When Writers Travel

Who else loves to travel?

We just returned from Southeast Asia. I’m not sure if this was a bucket list trip or simply an area of the world we were curious about. Both my husband and I were too young for what we call the Vietnam War, but I remember the protests and the horrors of the war shown on the nightly news. Soldiers being spit on and called “Baby Killers.” The MIA bracelets. Four Dead in Ohio. (My blogmate’s books are set in the era, by the way.) The guys in the deli where I worked during college with their bravissimo: “I was stoned the whole time,” and our church youth advisor, a then, newly-minted lieutenant, who would not talk about his time in Vietnam. My brother-in-law, a medic during the war, who also does not discuss his experiences there.

I could go on, but I think you get the drift. Or maybe you remember.

Then there’s Cambodia. A close friend’s daughter served there with the Peace Corp and kept me intrigued with a running series of Facebook posts. And who isn’t moved by the atrocities committed by the Khmer Rouge?

So we went.

And we loved Saigon.

The locals call District 1, which is the old town, “Saigon” while the sprawling city is referred to as Ho Chi Min City. There’s energy and optimism, friendly people, and 6 million scooters (mostly being driven by young, texting locals).

One of the things we did was a street food tour – vendors set up, legally or not so much, wherever there’s an open spot of pavement. Hygiene may be optional for some of those vendors. 😉

Our guide for the tour said Saigon is in to “Capitalistic Communism.” They relate to Cuba, consider Russia a socialist country, and think North Korea is a disgrace. By the way, they still don’t like the Chinese, even as China pours investment money into the country, and the French… well…the south doesn’t hate them as much as the north. But you know, we never ran into anyone who openly disliked Americans. Instead they all wanted to practice their English on us.

Go figure.

Although the War Remnants Museum, chronicling the “American War,” was a sobering reminder of what a horrible war this was for both sides.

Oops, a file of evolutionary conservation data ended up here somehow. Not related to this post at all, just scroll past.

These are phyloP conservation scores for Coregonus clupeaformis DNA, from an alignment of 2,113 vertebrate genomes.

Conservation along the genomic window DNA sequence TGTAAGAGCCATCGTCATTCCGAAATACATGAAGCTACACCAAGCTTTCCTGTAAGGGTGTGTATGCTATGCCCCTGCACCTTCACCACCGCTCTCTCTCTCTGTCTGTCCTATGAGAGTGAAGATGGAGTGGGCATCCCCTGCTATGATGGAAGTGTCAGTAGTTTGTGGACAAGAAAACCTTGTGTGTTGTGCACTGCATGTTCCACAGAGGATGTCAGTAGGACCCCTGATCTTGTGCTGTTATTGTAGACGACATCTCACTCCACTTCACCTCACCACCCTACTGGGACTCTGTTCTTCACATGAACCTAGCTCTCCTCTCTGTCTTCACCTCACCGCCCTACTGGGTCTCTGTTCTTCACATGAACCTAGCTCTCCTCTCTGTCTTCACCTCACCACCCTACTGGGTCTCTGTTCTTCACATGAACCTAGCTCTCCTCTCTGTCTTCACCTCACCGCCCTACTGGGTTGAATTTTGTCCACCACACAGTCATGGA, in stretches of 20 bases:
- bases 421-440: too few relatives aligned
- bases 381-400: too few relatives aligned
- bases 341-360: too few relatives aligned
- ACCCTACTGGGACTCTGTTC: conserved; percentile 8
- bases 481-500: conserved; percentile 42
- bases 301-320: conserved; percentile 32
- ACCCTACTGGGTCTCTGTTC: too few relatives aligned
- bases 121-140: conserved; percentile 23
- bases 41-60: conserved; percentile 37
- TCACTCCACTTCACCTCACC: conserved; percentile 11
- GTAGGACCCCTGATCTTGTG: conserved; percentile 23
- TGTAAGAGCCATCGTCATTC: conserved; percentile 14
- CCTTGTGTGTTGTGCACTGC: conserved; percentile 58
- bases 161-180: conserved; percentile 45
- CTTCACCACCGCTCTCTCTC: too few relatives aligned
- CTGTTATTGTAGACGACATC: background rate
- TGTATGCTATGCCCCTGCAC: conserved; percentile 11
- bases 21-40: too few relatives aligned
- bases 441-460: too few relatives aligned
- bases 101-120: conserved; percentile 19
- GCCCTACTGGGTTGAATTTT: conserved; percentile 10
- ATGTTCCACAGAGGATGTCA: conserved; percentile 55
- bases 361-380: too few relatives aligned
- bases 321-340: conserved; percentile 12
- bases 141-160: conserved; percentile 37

North to Hanoi

We worked our way north with stops in Hanoi where we checked out the Hanoi Hilton and learned it was a massive torture prison built by the French (see “they hate the French” above, along with the 95 years of French oppression).

Ironically enough, the Vietnamese have huge respect for John McCain and his decision to stay with his men rather than using name and position to bail himself out. (cough, cough, bone spurs.)

But damn, the coffee and cheese were French and amazing.

We found the north more political and less entrepreneurial than the south. Interesting differences in culture.

Then it was on to Halong Bay, which was awe inspiring. Seriously. I thought it would be water, a small bay, with a few of those rock monoliths. A picture may be worth a few words here.

   

We traveled on, through Cambodia and down the Mekong, back to Vietnam.

So many glimpses of a different lifestyle. A third world country struggling to move ahead. Pride in the remnants of a kingdom in the past. Something beyond tolerance for the religious practices embodied by hundreds of temples. The quiet serenity of sunrise at Angkor Watt.

 

 

Terrifying safety issues in manufacturing. Yes, she’s hand feeding reeds into that machine, which snatches them from her fingers and zips the shuttle back across the machine.

Health and hygiene issues that made us cringe and wonder why we obsess over plastic straws.

 

 

 

 

 

 

The sadness of the long-term impact of the Khmer wiping out every person in the country who could read and write and the current struggle of the Cambodians to find their footing.

The search for foreign investment in the face of those struggles. Quiet disdain for the puppet government put in place by the Vietnamese, who also installed 8 million landmines to keep the Khmer out of Vietnam. (There are roughly 4 million mines still hidden in the ground. They pay children $1 for each turned in mine – people also use the explosives to blast fish in ponds, but that’s a separate story – and many bear the missing feet and hands as a sickening reminder of how dangerous those devices are.)

What can a writer learn?

A sensory overload? That iced Vietnamese coffee is wonderful? An appreciation for friends and a zest for life? A sobering realization three generations of Vietnamese live in an area roughly the size of my living room. An appreciation for air conditioning. (I grew up in the South and yeah, Robin Williams had it right. Vietnamese weather? Hot and damn hot.)

Maybe it’s getting outside our own heads for a while. Trying new things. New experiences. Learning about a new-to-me ancient culture. Meeting new friends and recapturing a curiosity about the rest of the world.

Whatever you want to call it, I’m glad I went. And I’m already eyeing another area of the globe…

What the most interesting place you’ve visited lately?

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Ready to Double Down?

“Double Down” used to mean a calculated gamble – and maybe it still does. The technique certainly can increase the odds of winning. These days the term can mean anything from a bold decision to an increased resolve to stick to a position. Of course, it can also be a media euphemism with huge political overtones about certain statements, but that’s a different discussion.